• No registration required Whereas currently in some Member States, data controllers must register with or notify the national data protection authorities with regard to their activities, this will not be necessary under the GDPR. However, controllers will have to maintain records of their data processing activities.
• Data Breach notificationIn the case of a personal data breach, e.g. by a hack or another data leak, the data controller is obliged to notify the competent supervisory authority without undue delay, in any case and when feasible no later than 72 hours after becoming aware of the breach. When the breach is likely to pose a risk to the rights and freedoms of individuals, this notification shall be made no later than 72 hours after the data controller becomes aware of the breach and without undue delay to the data subject. In such case, a data processor has the obligation to inform the controller on behalf of which it processes personal data.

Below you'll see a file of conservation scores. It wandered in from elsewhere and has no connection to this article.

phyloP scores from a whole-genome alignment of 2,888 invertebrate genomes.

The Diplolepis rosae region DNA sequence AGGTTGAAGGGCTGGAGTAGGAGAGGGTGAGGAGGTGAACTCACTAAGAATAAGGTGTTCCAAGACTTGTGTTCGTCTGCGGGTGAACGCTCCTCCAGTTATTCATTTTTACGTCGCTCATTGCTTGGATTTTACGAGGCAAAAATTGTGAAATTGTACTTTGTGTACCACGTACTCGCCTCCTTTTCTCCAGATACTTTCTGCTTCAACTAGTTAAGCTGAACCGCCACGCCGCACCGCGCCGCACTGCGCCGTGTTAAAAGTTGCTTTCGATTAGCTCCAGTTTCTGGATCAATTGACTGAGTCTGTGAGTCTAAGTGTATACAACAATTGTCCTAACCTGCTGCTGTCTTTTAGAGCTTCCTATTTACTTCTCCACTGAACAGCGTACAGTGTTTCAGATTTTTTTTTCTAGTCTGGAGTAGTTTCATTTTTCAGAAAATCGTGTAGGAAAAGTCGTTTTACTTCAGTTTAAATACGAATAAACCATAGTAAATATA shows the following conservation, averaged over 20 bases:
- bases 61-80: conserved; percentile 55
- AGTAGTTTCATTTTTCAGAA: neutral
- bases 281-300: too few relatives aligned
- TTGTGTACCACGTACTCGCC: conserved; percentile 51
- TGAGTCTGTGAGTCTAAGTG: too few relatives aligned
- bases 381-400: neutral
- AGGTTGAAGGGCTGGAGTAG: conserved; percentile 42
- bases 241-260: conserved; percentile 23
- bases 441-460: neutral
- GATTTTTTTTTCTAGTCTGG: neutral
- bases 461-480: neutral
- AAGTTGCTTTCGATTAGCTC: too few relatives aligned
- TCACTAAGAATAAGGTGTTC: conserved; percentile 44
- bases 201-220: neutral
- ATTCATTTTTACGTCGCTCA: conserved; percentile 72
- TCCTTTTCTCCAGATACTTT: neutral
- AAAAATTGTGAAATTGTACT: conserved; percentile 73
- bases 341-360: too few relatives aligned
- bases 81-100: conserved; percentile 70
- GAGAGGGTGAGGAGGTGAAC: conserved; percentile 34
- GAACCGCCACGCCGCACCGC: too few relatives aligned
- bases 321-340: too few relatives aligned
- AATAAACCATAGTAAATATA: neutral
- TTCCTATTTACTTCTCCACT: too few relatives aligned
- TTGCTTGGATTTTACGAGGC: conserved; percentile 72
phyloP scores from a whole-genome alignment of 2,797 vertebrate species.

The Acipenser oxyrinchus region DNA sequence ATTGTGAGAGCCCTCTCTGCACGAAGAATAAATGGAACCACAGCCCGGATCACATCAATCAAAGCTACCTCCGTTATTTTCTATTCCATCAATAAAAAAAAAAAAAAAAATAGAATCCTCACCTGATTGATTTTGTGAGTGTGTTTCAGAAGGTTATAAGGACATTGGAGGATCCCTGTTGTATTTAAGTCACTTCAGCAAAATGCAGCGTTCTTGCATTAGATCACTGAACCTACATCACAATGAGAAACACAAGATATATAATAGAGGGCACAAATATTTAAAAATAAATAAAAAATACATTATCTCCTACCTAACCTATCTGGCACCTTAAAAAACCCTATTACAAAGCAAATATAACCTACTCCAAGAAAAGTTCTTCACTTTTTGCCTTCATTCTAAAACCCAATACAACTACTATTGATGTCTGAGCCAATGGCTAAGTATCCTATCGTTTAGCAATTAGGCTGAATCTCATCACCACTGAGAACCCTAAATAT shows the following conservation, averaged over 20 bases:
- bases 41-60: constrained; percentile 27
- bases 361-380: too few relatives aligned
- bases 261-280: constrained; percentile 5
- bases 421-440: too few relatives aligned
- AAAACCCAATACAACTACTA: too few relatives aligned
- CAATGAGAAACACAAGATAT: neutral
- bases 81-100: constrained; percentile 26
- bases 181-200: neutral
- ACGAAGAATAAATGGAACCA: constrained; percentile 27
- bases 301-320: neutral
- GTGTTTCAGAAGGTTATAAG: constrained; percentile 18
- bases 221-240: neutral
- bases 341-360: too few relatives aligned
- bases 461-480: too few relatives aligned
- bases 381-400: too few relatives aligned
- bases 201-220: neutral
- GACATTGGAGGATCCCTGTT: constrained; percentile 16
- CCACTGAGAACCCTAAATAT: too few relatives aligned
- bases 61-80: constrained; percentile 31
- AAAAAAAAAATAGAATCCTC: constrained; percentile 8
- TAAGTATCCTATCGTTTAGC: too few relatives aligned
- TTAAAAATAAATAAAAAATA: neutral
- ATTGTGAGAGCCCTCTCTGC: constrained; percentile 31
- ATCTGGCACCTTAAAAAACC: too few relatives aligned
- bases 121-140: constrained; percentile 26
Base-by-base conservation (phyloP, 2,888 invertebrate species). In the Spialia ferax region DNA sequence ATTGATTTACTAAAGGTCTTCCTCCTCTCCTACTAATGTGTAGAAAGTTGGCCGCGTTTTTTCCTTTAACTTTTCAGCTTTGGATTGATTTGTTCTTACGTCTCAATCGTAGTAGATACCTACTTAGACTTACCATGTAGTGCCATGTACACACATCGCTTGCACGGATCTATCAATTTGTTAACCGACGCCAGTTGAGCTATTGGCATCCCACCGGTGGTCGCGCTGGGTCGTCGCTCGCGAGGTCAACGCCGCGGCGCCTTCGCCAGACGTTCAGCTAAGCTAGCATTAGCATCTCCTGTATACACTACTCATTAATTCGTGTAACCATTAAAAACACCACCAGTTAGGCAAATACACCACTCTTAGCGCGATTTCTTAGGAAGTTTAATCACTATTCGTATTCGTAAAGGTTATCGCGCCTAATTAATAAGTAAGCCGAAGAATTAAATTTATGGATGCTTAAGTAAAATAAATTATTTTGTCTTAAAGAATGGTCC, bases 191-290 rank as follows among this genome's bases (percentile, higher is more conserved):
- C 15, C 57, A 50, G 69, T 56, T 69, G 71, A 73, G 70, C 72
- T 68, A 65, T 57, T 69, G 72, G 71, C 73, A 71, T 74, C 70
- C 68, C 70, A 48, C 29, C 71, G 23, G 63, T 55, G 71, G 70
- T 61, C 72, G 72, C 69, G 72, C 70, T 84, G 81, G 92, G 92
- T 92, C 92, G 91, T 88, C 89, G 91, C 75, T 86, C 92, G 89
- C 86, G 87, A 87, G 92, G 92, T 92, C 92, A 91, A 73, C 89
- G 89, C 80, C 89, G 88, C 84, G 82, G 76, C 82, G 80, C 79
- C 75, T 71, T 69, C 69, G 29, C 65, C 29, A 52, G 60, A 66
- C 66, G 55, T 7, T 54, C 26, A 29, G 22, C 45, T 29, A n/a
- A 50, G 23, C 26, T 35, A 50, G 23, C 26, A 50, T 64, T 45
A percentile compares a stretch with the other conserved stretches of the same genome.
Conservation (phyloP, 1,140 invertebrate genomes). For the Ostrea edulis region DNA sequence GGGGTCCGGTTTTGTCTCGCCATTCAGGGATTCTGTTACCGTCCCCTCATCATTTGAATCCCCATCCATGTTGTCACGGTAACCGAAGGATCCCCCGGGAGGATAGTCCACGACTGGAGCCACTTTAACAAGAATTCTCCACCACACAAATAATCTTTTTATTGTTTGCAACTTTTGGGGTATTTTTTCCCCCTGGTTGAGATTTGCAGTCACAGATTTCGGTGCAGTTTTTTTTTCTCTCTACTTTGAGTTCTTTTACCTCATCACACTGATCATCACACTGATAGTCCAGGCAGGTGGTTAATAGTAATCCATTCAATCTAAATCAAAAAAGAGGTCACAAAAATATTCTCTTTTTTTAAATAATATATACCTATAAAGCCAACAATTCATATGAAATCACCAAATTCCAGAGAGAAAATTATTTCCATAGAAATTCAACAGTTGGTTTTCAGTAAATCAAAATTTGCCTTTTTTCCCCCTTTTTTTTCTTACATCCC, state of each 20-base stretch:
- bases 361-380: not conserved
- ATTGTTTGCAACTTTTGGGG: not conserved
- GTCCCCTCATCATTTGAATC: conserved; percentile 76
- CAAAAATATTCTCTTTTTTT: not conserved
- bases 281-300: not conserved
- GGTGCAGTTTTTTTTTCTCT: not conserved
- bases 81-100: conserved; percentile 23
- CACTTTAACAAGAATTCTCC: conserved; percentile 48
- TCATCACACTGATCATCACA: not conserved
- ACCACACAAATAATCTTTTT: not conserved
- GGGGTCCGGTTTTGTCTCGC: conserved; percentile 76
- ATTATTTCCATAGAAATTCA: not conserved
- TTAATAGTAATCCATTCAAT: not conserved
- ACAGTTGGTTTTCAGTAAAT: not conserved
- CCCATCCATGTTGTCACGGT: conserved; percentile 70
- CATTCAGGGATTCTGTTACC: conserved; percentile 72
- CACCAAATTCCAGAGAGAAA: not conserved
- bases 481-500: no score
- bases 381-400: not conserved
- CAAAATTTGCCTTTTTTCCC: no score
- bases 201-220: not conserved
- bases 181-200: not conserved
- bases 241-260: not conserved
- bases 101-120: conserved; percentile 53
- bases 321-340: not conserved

• Substantially higher administrative finesUnder the GDPR, administrative fines are increased and there will be no fixed limit for the amount of fines in case of data protection violations. Fines can be imposed up to a maximum amount of 4% of a company‘s global annual turnover per breach, for example, infringements of the basic principles of processing including conditions for consent, data subjects’ rights or international transfer rules. Therefore, violations of data protection rules can be punished by a fine running into millions for large companies in the future. Recommendation: what you should consider now Even though the Regulation will not become effective and directly applicable in Member States before 2018, companies should start reviewing their existing data processes and data protection policies and assess the impact the GDPR will have on their business. The transitional period of two years should be used for the review and implementation of new data protection policies and processes. As Member States are permitted to maintain or introduce national provisions to further specify the application of certain provision of the Regulation, companies should monitor further developments regarding the GDPR.Our expertise Our law firms combine their international advisory services by cooperating within an exclusive alliance having 30 offices located in major cities across Europe, as well as in selected cities covering Asia, the Middle East and North Africa. We are highly familiar with the constantly increasing amount of legal requirements to comply with local and EU data protection and data privacy issues. Due to our comprehensive expertise and our extensive know-how in the relevant law, we can provide clear advice, efficient guidance and tailor-made and innovative solutions which will cover your needs. Broadlaw Group – All rights reserved. The reproduction, duplication, circulation and/or the adaption of the content and the illustrations of this document as well as any other use is only permitted with the prior written consent of the Broadlaw Group. DisclaimerThis client briefing exclusively contains general information which is not suitable to be used in the specific circumstances of a certain situation. It is not the purpose of the client briefing to serve as the basis of a commercial or other decision of whatever nature. The client briefing does not qualify as advice or a binding offer to provide advice or information and it is not suitable as a substitute for personal advice. Any decision taken on the basis of the content of this client briefing or of parts thereof is at the exclusive risk of the user. The Broadlaw Group as well as the partners and employees mentioned in this client briefing do not give any guarantee nor do the Broadlaw Group or any of its partners or employees assume any liability for whatever reason regarding the content of this client briefing. For that reason we recommend you to request personal advice.